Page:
Insect societies are characterized by queens that monopolize reproduction, and sterile workers that perform all non-reproductive tasks. While this division of labor has been extensively studied in mature colonies, relatively little is known about its establishment from a single founding queen, which transitions from expressing behavioral pluripotency to becoming strictly specialized in egg production. In my PhD project, I aim to identify the molecular mechanisms that control such queen behavioral specialization in ants.
Division of labor is a key feature in the evolution and functioning of insect societies. In established colonies, highly fecund queens have a monopoly on reproduction, while sterile workers perform all tasks necessary to maintain the colony, including brood care. In the initial foundation phase of a colony, the queen establishes the colony alone and is thus pluripotent in its behavior, producing eggs and caring for the brood, from which the first group of workers emerges. This transition from pluripotent founding queens to specialized reproduction unit in the colony recapitulates the evolutionary transition to eusociality from subsocial ancestors. To date, very little is known about the mechanisms that control this transition in queen behavior, and thus, research on these mechanisms would contribute to a better understanding of the development, functioning, and evolution of insect societies.
Recent results from our research group have revealed that the brood care behaviour of queens of the black garden ant Lasius niger is unexpectedly flexible. Manipulating the presence of workers and accurately measuring the behavioral response of queen ants showed that the presence of workers is essential to inhibit the brood care behavior of queen ants (Majidifar et al, 2022). Not only young queen ants, but also queens that had been in established colonies for many years returned to brood care behavior after worker removal. This suggests that the presence of workers not only initiates but also maintains the queen behavioral specialization. We are using RNAseq to detect differential gene expression in the brains of Lasius niger queens depending on their social environment and their brood care behavior. To further investigate genes of interest, we plan to functionally validate their role in driving the queen specialization, as well as characterize their spatial and temporal patterns of expression.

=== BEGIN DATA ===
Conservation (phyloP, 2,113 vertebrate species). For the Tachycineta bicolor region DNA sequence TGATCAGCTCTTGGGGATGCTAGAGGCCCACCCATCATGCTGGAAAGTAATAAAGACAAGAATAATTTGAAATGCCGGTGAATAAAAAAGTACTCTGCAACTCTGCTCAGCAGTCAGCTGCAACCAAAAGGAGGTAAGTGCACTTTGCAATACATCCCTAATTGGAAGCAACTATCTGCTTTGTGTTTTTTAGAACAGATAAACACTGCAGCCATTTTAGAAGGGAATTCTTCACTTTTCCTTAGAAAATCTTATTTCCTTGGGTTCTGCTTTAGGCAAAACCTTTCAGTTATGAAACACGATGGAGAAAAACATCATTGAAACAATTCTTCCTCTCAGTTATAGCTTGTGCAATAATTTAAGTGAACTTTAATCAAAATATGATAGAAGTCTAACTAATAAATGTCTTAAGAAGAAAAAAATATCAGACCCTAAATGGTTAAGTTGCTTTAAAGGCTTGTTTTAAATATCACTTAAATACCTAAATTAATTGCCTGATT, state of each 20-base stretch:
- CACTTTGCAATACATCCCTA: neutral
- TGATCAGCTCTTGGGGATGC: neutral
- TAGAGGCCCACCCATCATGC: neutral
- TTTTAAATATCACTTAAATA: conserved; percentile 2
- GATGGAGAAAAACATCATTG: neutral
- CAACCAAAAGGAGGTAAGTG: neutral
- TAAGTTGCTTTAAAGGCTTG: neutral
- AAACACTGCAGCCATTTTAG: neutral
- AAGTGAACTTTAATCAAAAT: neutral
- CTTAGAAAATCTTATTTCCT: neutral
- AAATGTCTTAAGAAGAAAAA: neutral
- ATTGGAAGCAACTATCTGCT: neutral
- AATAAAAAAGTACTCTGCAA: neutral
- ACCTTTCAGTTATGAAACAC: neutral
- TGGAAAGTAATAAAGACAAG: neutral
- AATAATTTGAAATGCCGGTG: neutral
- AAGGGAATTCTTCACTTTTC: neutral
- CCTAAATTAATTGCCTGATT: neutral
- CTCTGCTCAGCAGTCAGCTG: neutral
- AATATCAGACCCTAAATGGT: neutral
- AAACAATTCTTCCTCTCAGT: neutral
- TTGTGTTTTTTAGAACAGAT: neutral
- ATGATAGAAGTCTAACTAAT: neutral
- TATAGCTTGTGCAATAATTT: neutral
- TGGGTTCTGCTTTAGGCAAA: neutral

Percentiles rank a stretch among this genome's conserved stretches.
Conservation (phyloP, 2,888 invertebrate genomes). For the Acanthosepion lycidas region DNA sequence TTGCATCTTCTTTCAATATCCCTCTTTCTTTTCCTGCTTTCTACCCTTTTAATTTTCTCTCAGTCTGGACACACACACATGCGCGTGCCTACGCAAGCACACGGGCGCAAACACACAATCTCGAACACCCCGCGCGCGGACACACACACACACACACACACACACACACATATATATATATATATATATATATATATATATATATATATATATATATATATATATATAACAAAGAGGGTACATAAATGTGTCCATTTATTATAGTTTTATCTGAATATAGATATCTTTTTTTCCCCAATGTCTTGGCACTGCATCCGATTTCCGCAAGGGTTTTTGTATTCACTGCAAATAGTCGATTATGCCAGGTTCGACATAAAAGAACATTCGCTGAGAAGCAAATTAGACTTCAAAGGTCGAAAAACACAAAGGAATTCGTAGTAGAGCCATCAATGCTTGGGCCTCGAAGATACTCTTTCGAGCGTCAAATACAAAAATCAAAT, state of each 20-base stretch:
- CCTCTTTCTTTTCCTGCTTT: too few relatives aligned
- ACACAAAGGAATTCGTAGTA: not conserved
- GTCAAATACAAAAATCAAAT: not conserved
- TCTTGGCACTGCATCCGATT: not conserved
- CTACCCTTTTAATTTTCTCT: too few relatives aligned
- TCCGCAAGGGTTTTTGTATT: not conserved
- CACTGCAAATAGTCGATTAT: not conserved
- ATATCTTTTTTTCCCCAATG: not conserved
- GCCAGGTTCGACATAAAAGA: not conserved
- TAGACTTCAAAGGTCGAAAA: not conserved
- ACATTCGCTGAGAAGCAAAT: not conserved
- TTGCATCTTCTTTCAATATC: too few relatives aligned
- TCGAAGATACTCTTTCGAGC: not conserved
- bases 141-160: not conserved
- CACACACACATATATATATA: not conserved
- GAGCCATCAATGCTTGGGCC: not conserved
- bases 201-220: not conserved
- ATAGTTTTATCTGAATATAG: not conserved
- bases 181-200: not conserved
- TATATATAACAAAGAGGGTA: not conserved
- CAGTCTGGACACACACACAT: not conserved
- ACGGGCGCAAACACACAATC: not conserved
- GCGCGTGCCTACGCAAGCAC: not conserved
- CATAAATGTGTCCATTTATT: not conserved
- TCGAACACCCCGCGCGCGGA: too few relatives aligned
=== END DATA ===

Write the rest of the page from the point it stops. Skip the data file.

Preliminary experiments suggested that the presence of workers had no effect on queen brood care behavior when treated with chemical inhibitors of p300/CBP histone acetyltransferases and DNA methyltransferase. This suggests that epigenetic processes such as histone acetylation and DNA methylation may play a role in regulating the social control of queen grooming behavior. To investigate this further, I will use various sequencing technologies to assess potential epigenetic changes in response to manipulation of the social environment and to determine the genomic location of epigenetic marks and their association with behavioral variation and gene expression.